Equating Story Points to Time = Bad

I have found a common recurring issue on some of my Scrum teams over the years regarding equation of time (hours, days, weeks, months) to story points for user stories.


When teams try to equate story points to time remind them the purpose of the activity is to create interaction and collaboration on the team. It is a natural inclination for us (engineers?) to desire to make and solve the formula. However, the value in performing planning poker sessions and the assignment of story points is in the discussion, defense, and debate. The purpose of planning poker is not to create and solve a math problem or create data for a spreadsheet. If engineers were simply asked to assign “hours to complete” to a user story / engineering effort then the collaborative benefit (generally) would never occur. The benefit of planning poker for estimation is derived from its simplicity and effectiveness. When the pattern is followed in earnest, it can produce engineering estimates that are highly accurate.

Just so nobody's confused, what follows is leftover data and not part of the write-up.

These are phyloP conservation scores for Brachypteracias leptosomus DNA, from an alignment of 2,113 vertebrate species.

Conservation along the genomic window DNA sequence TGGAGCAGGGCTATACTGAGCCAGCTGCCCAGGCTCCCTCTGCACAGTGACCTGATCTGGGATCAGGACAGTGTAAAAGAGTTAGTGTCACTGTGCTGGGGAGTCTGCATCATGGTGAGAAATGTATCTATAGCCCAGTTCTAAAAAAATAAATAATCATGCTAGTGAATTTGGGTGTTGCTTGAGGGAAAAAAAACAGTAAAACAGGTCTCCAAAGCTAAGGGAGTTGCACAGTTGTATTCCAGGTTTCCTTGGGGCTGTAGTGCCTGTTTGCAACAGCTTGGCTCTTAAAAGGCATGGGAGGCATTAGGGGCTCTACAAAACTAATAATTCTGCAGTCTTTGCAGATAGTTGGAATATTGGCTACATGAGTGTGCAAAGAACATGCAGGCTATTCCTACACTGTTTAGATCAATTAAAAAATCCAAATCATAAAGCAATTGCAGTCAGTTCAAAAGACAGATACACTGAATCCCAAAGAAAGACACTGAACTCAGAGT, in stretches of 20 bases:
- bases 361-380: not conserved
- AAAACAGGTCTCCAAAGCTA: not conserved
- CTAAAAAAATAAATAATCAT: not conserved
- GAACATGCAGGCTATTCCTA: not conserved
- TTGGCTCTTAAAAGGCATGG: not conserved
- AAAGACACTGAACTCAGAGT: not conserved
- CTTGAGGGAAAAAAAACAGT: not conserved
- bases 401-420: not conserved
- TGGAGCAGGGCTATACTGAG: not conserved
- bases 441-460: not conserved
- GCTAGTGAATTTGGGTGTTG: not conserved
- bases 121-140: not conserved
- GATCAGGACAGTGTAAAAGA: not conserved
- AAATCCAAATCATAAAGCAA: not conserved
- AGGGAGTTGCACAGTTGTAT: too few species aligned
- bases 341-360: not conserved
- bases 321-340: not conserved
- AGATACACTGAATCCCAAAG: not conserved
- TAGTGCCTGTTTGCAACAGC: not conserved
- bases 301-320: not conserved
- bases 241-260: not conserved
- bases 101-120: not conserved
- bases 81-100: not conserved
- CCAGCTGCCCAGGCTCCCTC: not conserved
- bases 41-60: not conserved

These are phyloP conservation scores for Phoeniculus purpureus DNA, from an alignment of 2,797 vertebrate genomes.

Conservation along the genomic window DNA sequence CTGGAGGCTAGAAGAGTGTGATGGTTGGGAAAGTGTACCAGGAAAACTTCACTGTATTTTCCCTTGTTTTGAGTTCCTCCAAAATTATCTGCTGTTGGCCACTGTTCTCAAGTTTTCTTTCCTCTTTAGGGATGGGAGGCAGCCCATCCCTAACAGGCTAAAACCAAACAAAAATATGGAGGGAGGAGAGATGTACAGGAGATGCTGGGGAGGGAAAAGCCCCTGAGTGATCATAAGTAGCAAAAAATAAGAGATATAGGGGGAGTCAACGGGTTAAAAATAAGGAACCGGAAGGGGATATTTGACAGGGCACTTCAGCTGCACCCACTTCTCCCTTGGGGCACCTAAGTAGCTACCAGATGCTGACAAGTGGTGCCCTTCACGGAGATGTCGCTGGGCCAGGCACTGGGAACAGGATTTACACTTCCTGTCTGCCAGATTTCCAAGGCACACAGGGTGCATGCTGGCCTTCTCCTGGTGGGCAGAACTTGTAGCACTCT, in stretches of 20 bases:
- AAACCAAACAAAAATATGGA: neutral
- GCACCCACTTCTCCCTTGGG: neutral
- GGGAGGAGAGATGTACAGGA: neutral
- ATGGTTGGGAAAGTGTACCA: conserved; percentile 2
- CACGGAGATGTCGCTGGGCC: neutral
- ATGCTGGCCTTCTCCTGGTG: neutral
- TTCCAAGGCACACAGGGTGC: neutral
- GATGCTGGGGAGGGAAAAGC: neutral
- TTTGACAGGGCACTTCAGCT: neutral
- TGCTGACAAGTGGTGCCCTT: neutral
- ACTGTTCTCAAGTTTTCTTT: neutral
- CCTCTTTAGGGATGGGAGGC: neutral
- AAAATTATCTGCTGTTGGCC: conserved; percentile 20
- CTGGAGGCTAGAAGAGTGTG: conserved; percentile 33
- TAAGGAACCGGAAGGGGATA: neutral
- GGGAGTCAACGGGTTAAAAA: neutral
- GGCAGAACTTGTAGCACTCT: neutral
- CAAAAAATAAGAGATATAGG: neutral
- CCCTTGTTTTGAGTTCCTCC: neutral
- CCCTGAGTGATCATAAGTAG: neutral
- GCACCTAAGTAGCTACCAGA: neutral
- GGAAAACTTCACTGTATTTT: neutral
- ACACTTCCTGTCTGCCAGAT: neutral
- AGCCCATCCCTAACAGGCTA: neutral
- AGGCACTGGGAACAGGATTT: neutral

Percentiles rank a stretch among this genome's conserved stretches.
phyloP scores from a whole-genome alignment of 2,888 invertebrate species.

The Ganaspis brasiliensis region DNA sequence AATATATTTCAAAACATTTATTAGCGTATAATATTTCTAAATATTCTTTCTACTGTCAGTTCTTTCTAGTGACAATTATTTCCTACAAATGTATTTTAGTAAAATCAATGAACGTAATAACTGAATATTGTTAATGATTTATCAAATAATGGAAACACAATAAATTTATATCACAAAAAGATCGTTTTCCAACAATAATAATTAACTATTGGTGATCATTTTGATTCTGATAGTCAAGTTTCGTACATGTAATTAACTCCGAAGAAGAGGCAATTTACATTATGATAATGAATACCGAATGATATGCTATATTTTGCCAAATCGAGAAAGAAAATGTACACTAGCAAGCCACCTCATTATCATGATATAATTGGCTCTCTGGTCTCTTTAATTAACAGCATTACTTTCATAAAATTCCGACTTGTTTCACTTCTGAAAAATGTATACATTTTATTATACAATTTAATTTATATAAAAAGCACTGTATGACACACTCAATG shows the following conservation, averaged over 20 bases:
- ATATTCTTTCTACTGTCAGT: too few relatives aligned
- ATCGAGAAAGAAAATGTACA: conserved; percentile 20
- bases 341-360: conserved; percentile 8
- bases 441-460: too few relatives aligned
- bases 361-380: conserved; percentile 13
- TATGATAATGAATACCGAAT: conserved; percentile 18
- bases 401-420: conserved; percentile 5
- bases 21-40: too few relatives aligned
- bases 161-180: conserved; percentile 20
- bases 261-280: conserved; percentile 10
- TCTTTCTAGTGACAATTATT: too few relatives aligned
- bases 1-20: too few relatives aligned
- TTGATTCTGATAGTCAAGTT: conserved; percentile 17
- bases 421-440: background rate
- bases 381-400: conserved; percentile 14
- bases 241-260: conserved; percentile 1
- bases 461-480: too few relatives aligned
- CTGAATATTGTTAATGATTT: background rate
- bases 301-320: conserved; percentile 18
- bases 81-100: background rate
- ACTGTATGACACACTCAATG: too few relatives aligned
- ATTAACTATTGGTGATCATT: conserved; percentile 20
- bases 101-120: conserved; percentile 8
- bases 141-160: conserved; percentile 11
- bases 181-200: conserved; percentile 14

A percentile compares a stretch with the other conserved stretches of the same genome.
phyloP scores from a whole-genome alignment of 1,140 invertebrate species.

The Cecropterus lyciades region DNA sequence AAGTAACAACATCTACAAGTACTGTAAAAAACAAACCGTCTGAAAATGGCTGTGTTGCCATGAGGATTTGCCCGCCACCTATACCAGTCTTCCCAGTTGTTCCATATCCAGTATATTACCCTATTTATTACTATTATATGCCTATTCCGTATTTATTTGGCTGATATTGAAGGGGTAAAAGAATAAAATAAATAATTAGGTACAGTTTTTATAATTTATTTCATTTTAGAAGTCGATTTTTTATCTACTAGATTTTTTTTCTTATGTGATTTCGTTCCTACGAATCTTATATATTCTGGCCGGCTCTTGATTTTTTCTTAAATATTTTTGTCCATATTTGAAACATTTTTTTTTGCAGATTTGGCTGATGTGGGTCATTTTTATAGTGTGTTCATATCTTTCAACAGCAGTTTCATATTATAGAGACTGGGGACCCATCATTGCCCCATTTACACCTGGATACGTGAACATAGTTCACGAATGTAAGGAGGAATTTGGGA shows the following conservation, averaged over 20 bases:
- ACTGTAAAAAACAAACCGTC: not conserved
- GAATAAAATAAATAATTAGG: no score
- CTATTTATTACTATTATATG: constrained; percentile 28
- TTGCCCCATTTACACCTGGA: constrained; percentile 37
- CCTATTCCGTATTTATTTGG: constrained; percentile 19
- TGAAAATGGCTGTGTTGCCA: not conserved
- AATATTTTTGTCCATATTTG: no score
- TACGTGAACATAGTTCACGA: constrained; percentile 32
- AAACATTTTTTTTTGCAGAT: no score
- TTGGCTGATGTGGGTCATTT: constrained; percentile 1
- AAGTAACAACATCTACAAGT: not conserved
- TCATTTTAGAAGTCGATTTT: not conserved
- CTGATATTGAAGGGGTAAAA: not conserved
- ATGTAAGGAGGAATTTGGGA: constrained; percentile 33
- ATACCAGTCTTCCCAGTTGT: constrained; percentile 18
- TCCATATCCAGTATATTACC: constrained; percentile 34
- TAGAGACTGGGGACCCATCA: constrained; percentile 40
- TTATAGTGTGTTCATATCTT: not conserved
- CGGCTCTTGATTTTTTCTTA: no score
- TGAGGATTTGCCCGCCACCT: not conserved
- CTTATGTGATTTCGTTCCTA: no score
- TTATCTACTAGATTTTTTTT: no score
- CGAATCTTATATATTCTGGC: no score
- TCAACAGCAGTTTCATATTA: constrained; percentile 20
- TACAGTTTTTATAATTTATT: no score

At the end of the day, it doesn’t matter whether a “13” sized user story winds up equating to one week or two months for a particular engineer. For each team, a natural velocity will be established over time as the team develops a historical body of evidence from which to determine values on future blueprints.

I recommend reading other articles on the subject.